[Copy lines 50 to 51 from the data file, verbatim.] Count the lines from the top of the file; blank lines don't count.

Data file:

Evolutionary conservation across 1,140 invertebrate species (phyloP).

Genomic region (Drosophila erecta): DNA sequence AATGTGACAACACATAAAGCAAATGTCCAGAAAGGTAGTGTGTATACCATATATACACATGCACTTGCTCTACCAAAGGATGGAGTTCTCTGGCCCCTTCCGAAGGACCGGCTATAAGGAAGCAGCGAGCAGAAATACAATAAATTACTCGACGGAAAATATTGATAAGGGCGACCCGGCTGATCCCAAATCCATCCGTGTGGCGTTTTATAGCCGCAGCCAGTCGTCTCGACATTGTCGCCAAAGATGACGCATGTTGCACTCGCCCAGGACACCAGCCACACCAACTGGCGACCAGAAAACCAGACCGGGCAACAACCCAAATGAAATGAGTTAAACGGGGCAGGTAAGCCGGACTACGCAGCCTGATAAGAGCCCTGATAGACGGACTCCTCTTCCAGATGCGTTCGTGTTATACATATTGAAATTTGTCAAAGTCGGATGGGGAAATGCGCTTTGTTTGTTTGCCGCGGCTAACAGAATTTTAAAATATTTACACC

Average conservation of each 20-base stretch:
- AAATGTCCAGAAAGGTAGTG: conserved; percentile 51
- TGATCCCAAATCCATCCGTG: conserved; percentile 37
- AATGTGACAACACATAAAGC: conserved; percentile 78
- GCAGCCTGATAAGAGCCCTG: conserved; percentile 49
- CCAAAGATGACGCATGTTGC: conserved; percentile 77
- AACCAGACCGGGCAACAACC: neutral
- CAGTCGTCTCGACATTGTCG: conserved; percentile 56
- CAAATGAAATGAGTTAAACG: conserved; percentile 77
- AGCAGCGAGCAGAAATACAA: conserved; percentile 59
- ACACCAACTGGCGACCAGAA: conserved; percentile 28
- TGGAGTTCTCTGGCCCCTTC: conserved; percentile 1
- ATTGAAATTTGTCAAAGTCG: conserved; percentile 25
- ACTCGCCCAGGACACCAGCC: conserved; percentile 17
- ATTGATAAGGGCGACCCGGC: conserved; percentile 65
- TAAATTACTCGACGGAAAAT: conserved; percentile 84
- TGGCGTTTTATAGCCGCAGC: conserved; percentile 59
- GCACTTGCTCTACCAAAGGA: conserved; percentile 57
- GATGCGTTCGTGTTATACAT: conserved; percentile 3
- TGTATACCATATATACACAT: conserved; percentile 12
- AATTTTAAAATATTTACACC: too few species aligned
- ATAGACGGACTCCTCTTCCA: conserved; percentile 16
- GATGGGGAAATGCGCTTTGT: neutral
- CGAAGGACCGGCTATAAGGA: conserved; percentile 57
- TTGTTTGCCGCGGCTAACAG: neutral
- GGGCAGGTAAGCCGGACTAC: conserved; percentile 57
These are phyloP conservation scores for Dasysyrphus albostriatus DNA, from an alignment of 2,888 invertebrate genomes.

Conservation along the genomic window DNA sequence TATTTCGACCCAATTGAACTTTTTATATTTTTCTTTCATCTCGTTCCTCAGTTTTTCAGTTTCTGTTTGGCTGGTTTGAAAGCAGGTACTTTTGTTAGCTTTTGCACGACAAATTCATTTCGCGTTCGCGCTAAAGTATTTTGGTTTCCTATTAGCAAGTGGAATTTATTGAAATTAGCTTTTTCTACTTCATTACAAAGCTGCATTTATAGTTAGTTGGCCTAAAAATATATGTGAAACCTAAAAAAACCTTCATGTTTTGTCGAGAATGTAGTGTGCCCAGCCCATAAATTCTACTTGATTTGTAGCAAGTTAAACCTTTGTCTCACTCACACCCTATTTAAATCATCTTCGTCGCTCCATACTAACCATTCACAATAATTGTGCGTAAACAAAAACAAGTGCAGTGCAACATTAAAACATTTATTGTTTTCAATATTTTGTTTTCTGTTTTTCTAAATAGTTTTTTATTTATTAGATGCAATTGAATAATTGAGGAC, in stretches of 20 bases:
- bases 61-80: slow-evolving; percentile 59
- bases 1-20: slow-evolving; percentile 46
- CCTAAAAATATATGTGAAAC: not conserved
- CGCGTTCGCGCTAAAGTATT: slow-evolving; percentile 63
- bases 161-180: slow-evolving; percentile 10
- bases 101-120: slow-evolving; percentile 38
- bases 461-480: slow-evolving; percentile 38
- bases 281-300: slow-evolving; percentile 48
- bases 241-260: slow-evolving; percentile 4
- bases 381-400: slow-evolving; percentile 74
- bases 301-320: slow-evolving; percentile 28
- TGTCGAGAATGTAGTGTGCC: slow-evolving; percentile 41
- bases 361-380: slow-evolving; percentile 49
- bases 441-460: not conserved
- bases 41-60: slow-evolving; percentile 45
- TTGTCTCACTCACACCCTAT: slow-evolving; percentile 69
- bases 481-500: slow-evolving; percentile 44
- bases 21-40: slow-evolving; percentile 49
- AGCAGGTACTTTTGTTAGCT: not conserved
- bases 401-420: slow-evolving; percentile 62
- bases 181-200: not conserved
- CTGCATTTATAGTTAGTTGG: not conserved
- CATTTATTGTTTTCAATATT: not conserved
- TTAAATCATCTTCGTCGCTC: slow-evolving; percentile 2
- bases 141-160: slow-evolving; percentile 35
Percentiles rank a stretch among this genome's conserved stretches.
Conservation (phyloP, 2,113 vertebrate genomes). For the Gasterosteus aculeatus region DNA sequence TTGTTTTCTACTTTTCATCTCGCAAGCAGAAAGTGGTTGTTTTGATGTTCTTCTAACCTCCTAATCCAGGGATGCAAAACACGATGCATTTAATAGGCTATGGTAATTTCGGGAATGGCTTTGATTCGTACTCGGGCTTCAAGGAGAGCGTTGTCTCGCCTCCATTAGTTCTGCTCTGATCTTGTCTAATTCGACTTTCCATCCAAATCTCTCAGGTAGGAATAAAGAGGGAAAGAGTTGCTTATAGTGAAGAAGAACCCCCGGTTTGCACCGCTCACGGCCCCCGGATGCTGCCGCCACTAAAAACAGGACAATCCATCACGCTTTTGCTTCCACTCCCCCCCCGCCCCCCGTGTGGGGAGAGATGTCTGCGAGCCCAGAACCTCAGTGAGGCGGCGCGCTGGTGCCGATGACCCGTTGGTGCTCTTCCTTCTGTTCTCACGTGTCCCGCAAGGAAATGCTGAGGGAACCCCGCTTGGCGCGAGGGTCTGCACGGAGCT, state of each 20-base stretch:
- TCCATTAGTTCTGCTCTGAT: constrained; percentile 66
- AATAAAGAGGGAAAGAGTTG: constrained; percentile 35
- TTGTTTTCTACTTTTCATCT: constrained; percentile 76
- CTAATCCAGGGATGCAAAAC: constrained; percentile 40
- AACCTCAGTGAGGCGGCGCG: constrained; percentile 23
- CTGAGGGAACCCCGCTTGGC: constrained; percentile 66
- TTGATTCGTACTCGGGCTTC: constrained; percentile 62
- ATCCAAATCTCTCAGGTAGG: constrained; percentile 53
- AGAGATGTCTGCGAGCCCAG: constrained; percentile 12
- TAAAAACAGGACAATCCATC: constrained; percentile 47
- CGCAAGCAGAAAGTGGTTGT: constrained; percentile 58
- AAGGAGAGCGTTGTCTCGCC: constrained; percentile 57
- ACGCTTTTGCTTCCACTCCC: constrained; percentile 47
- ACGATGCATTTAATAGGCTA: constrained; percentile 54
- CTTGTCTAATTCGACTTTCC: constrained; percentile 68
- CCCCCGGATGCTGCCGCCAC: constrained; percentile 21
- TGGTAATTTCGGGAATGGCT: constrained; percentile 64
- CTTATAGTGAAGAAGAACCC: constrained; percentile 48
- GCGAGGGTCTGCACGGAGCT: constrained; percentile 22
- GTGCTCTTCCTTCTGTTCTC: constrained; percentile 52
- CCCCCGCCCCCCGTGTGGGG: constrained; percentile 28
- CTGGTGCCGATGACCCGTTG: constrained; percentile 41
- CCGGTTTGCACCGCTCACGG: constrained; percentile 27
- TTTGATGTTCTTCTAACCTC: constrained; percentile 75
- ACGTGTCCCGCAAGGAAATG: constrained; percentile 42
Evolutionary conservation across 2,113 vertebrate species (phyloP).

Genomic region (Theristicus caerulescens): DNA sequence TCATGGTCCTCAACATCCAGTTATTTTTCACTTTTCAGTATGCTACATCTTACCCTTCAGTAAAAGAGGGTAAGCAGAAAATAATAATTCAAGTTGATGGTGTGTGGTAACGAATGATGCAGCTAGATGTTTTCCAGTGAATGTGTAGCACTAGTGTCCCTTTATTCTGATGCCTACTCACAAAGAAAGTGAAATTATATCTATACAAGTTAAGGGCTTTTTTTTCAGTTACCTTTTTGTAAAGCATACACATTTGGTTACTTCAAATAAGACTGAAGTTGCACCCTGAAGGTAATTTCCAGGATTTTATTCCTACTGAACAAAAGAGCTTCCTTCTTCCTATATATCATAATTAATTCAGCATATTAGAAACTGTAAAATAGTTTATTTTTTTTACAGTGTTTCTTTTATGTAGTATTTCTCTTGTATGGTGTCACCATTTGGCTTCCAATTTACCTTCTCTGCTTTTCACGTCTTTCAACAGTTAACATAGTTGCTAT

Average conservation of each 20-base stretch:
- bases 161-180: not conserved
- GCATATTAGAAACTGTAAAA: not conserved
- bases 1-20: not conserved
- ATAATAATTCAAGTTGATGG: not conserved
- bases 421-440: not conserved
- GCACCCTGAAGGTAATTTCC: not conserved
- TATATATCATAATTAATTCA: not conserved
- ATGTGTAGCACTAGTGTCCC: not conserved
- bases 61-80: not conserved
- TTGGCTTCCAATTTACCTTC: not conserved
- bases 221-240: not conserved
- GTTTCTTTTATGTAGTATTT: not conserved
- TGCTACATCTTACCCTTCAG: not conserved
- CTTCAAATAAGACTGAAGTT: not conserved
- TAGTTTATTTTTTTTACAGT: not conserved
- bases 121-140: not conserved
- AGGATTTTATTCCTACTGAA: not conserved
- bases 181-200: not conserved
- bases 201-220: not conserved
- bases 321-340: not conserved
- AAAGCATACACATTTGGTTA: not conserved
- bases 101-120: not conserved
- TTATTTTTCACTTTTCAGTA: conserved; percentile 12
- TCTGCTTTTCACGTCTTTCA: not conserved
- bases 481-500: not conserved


- bases 401-420: slow-evolving; percentile 62
- bases 181-200: not conserved